- If Land Bill has anything against farmers, I'm ready to change it, says PM Modi
- Essar Leaks: ‘Guests are very important people... Kindly see they are comfortable’
- Mufti to head 25-member cabinet; PM to attend his swearing-in on Sunday
- Economic Survey pegs India's growth at over 8 percent, says inflation easing
- Rail budget missed the opportunity to lay out an agenda for the future, writes Nitish
An interesting contamination in our society is saying "Sir." But before venturing into Sir-ing, let me share a few reader responses to my last week's article when I'd asked for more occasions we say Yes in India when we mean No (http:// bit.ly/ 13puNbK).
"On Friday I asked an employee of mine if he'd be around for a Monday meeting. He mumbled Yes. Later, when I logged into my email he'd sent a mail to HR, copied to me, saying he will be on leave on Monday! Did not want to say it to my face...," wrote a client of mine who's the CMD of a company. Another CEO client said that at 11 pm he got a resignation letter by email from his senior manager whose workplace was just adjacent, visible through the glass partition. They'd worked together that whole day, even had a good review and planning session and parted amicably at 8 pm. So he felt clueless and surprised that he couldn't mention his resignation face to face but had to send a mail at night. An eminent senior journalist of a news channel, Sudipta Sengupta, wrote "There is at least another reason: Haven't learned to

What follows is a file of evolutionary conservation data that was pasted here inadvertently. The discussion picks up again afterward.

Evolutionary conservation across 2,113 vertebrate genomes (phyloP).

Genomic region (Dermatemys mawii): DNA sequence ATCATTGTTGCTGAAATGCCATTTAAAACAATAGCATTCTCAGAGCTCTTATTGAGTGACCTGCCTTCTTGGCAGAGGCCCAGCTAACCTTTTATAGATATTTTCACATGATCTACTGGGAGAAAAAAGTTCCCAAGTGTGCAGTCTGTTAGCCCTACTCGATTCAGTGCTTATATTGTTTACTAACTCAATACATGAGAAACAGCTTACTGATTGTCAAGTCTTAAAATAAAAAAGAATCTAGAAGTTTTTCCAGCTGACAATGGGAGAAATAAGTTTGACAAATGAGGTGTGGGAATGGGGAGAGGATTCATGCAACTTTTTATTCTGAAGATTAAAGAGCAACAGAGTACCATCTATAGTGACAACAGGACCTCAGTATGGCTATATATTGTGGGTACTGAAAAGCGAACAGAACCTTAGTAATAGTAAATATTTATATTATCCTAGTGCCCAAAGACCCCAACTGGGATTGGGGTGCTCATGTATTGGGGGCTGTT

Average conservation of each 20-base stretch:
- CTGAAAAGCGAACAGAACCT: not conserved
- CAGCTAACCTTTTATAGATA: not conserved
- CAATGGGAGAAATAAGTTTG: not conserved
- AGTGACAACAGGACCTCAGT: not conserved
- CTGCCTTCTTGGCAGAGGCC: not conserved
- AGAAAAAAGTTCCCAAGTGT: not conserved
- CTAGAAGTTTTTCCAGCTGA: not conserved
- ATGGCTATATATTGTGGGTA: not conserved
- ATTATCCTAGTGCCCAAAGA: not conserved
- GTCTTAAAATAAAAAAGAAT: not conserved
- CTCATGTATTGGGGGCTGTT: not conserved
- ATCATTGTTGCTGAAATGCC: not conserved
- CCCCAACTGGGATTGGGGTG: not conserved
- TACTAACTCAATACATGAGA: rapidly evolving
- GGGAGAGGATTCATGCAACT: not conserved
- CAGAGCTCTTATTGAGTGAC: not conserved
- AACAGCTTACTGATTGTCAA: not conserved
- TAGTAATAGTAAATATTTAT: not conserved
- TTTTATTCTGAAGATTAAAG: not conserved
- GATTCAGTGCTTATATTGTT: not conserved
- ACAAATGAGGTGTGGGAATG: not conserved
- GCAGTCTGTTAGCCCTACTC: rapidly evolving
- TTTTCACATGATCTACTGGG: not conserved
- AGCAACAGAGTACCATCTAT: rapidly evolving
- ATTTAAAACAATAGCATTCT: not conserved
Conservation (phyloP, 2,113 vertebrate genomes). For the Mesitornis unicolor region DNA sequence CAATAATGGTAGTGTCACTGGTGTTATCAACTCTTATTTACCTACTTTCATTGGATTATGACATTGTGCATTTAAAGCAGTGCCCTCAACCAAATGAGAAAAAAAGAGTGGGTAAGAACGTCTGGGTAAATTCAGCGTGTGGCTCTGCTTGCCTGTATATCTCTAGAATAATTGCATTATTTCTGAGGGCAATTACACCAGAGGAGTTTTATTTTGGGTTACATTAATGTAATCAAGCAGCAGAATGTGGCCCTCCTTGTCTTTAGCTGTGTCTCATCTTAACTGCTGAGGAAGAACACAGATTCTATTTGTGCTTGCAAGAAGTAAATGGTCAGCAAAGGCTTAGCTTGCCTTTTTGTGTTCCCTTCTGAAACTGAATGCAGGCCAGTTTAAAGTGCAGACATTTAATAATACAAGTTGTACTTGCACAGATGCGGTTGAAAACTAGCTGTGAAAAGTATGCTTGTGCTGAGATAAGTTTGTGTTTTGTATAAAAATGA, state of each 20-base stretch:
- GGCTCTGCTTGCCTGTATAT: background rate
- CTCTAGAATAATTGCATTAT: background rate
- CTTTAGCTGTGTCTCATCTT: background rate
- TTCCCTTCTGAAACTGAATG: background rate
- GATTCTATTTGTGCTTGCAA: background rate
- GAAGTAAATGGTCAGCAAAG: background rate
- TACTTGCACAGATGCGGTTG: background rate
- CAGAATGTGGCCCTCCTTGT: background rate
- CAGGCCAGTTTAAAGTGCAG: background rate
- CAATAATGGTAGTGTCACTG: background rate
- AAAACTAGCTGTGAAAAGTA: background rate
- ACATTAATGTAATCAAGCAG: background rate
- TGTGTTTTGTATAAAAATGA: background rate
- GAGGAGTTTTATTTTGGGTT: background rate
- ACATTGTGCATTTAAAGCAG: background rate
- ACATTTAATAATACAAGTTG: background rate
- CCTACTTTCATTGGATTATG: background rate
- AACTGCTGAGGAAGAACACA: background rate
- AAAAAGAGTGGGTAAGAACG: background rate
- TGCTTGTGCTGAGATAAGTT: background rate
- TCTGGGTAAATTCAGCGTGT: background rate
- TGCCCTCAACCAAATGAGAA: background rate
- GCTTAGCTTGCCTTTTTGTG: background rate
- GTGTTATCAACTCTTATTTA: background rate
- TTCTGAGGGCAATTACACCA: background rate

Reader Gopal Kulkarni wrote "Compliments for dragging out an unusual and unthought-of subject and converting it into a delightful piece of reading. It's a truly 100 per cent correct reflection of Indian society in diverse situations." He added his Yes input: "In North India, especially in Delhi, Yes has a tactical business dimension so as not to lose a customer come what may." He said the customer is kept occupied, even with a cup of tea, while the shopkeeper's assistant is secretly sent out to procure the item the retail didn't have. Another reader, Vibhu Haleja, wrote that people say Yes when not understanding that "No" is a complete sentence that needs no explanation. They sometimes shy away from No to avoid explaining why they are saying No. "Perhaps people simply lack the courage to say No," writes Vibhu. "Many are programmed from childhood to put the needs of others before self, so Yes becomes a habit that continues. Also, when you want to be liked by all or feel indebted to someone, you don't say No."